Origins of the popular plant
The poinsettia as the horticultural symbol of Christmas is believed to have come from an old Mexican legend: a poor young girl named Pepita and her cousin Pedro have no money for the Christmas Eve offering, so they pick weeds on their way to Mass and upon placing them on the church nativity scene, the plants turn into bright red poinsettias — a Christmas miracle. “Miracle of the Poinsettia” (Milagro de la Flor de Nochebuena) by Carmen Lopez-Platek, a bilingual children’s book, retells this Christmas legend.
The shape of the flower is also reminiscent of the Star of Bethlehem, and the red color is meant to symbolize the blood of Christ in some cultures as well.
The poinsettia was first brought to the United States in 1828 by Joel Roberts Poinsett, who was the first U.S. ambassador to Mexico. While visiting Taxco del Alarcon in the southern part of the country, he became fascinated with the plant (Euphorbia pulcherrima) and sent some back to his plantation in South Carolina. From there, he began growing them and sending them to friends and botanical gardens all over the U.S. The Ecke family made the plant the staple it is today, and The Paul Ecke Ranch once grew more than 70 percent of all poinsettias sold in the U.S., according to a 2008 article in The Chicago Tribune.
Amy Morris, head grower at N.G. Heimos Greenhouses in Millstadt, Ill., says that poinsettias are classic for retailers and consumers alike.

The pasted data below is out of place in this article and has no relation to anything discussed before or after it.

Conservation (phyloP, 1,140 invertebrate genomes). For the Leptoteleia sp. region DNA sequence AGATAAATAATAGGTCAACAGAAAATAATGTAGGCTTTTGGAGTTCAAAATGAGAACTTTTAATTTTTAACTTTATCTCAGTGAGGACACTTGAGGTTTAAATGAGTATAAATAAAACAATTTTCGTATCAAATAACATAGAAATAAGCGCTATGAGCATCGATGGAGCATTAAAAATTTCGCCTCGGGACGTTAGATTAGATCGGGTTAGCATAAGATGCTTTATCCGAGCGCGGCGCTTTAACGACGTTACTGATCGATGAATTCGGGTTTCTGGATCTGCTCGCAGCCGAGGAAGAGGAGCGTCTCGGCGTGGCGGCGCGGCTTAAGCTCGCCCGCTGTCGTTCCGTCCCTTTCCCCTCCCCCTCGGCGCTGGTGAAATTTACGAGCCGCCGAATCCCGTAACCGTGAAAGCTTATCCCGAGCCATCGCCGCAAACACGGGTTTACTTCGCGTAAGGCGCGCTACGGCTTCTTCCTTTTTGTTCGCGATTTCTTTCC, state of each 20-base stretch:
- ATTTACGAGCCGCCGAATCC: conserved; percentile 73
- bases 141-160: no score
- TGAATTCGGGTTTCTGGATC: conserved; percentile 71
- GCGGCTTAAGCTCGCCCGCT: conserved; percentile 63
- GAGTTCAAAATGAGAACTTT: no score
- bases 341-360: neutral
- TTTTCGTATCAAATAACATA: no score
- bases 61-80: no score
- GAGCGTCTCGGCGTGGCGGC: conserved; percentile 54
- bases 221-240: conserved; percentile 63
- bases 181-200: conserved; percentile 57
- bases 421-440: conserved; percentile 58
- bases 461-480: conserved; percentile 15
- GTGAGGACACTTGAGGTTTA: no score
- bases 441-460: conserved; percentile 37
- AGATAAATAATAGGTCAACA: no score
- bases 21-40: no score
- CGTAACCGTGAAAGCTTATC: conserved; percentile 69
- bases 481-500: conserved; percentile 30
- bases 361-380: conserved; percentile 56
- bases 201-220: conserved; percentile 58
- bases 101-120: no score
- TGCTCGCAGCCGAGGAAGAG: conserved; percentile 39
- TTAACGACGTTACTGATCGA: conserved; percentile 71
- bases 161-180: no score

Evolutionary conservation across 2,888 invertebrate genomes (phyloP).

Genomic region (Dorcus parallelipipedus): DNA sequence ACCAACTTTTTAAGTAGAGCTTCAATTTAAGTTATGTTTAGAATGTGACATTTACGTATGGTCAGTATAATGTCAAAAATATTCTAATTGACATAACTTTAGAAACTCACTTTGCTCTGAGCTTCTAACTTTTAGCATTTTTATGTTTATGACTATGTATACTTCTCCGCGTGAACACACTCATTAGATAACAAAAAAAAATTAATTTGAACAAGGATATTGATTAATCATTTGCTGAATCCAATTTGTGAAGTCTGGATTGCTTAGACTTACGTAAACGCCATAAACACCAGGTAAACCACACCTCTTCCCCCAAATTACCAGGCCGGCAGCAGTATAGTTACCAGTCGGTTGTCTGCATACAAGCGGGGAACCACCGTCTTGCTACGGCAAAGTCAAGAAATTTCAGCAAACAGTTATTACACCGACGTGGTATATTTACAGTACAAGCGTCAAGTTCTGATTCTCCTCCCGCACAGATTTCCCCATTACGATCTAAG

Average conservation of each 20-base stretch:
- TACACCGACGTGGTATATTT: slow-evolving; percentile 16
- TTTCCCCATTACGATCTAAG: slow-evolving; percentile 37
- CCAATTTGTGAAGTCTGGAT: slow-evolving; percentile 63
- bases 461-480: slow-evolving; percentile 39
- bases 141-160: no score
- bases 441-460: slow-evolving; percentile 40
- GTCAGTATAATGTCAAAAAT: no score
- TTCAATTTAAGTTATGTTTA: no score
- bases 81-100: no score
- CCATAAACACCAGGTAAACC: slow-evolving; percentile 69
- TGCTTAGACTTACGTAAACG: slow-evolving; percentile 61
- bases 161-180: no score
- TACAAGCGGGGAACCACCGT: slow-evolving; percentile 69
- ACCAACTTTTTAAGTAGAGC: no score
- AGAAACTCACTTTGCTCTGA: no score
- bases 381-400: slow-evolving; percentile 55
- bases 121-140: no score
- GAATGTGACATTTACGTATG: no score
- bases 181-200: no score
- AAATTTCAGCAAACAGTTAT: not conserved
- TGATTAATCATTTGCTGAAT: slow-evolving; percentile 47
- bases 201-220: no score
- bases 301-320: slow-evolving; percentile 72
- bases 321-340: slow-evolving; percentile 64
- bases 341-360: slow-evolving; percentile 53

“They’re festive and put people in the Christmas mood,” she says.
Morris says that breeders have been working hard to create blooms with a bolder shade of red and stronger V-shaped petals in time for Black Friday sales. Poinsettias are obviously a holiday season staple, but that doesn’t mean they have to be stale or overdone.
Adam Heimos, also of N.G. Heimos Greenhouses, says that the industry is always keeping things fresh. For this year, decorative, festive pots for the plant are very popular, as are new colors in poinsettia blooms.
“I’ve seen [varieties with] a dark crimson red, kind of like holly, and also shades that are more orange for Thanksgiving,” he says.
Growers have been experimenting with hues for quite some time, offering white and yellow versions of the plant, plus painted purple and blue bracts.
Morris says that a prominent trend for poinsettia growers within the past five years has been Reduced Temperature Finishing (RTF), also known as “cold-finishing.”
In this process, greenhouse temperatures are lowered for the final several weeks of the growing period, cutting costs for growers. This method is not only energy efficient, but it also yields unique horticultural results.
According to a study conducted by Purdue University, RTF produces robust and appealing flowers; the study resulted in an increased postharvest life of the poinsettias, decreased usage of plant growth regulators, as well as more vibrant bract colors.
The U.S. Energy Information Administration is projecting an increase in natural gas prices for next year, so this method will likely become even more prominent in the future.
On the retail side, Morris says that there are many ways to promote the sale of poinsettias.
“Displays are the key with different themes,” she says. “Painted, Hanukkah and ‘Frozen’ are just a few displays with themes that will catch the eye of the end consumer early in the season. Closer to Christmas, go with red plants [to] make the display reflect family and being home for Christmas. If people can envision it, they will buy it.”
Danielle is a 2016 intern for the GIE Media Horticulture Group.